The election of Cardinal Jorge Mario Bergoglio, who took the name of Francis of Assisi, as the 266th Pope in 2013, stirred the Catholic Church as never before in its recent history. His speeches, actions, Apostolic Letters and Encyclicals were the beginning of a new era in the Church. He has now stimulated the Church by opening a synod process which has been described a unique initiative for the Church’s renewal.
Inaugurated on October 10, the “Synod on Synodality” with the theme “For a Synodal Church: Communion, Participation and Mission” will offer a roadmap for the Church’s future with each diocese holding a synod – listening to the voice of the faithful from the parish-level -- something that has rarely happened.
Traditionally, synod is a gathering of bishops from across the world. But this time around, Pope Francis has projected a synod of the entire Church, an exercise involving everyone in the Church. The result of this long process will give input for a national and continental-wide process.
Finally, in October 2023, which incidentally coincides with the 10th year of Pope Francis assuming charge in Holy See, the process will culminate with a three-week gathering in Rome. Hence the process starts at the parish level and ends in Vatican during which everyone in the Church will get a chance to speak their mind out.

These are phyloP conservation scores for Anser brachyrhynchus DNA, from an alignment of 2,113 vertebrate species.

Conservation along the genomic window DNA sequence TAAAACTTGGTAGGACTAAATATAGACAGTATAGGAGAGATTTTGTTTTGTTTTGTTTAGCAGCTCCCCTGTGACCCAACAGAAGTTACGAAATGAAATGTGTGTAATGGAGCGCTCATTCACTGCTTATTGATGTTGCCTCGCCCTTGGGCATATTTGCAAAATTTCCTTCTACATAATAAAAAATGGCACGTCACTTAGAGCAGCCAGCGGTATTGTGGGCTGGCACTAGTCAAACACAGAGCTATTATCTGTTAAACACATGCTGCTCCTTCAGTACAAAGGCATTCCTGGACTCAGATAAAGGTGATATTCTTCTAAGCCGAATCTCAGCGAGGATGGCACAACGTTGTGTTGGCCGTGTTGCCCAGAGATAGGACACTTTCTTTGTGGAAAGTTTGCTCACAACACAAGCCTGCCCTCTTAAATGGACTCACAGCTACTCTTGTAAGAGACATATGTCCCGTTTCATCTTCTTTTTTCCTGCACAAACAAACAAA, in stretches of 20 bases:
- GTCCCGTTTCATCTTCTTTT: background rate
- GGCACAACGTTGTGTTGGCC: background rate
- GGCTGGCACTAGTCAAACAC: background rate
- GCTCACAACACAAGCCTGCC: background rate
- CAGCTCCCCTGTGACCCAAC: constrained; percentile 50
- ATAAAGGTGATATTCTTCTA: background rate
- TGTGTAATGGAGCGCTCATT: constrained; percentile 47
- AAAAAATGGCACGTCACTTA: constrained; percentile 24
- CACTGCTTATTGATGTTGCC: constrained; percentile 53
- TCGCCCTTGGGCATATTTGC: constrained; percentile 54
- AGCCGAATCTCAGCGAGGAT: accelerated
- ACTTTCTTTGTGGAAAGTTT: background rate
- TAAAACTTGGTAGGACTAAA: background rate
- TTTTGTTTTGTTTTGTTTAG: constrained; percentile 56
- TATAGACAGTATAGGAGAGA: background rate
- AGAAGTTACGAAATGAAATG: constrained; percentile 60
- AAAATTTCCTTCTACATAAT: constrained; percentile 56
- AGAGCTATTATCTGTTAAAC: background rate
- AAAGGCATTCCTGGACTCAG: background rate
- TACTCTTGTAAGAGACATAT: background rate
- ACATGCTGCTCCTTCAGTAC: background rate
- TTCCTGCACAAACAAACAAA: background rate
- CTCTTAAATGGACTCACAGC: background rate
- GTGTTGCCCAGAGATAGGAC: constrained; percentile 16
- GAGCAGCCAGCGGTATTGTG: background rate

The emphasis of the Synod is on listening rather than preaching. The Church realizes that there is no alternative to listening. It is aware that unless people are allowed to speak without conditions, control or fear – as was the practice in the early Church – it will lead to a much bigger crisis than it faces now.
In fact, for many centuries in the early Christian period, the Church was run on the basis of deliberation among the faithful and approval from them. The voice of the faithful is the voice of the people of God. Jesus is the model in this regard.
The Gospels speak of several occasions when Jesus wanted to have ‘feedback’ from the people, besides his own disciples. We see Him in conversation with people, keenly listening to them. This is the ‘synodal path’ the Church should follow not only during the coming two years, but beyond that. Listening enriches the listeners with a flow of new thoughts and novel ideas.
Listening to people will be meaningful when every voice is heard. It doesn’t matter whether one speaks what is pleasing to the ear of the authorities or something critical of their actions. The Church should lend an ear to both. There cannot be a one-size-fits-all approach in synodality.
In the end, the whole approach will bear fruits only if those who execute it at the ground level do it honestly and take the feedback truthfully to the higher level. It is easy to say that the Church listens to the voice of the faithful, simultaneously turning a deaf ear to them. In fact, a ‘synodality approach’ does exist in the Church with the presence of bodies like parish councils, pastoral councils and the like. But the moot point is: How effective are they in communicating the voice of the faithful to the authorities. Hopefully, the unique synod will help the laity, priests and prelates to ‘journey together’.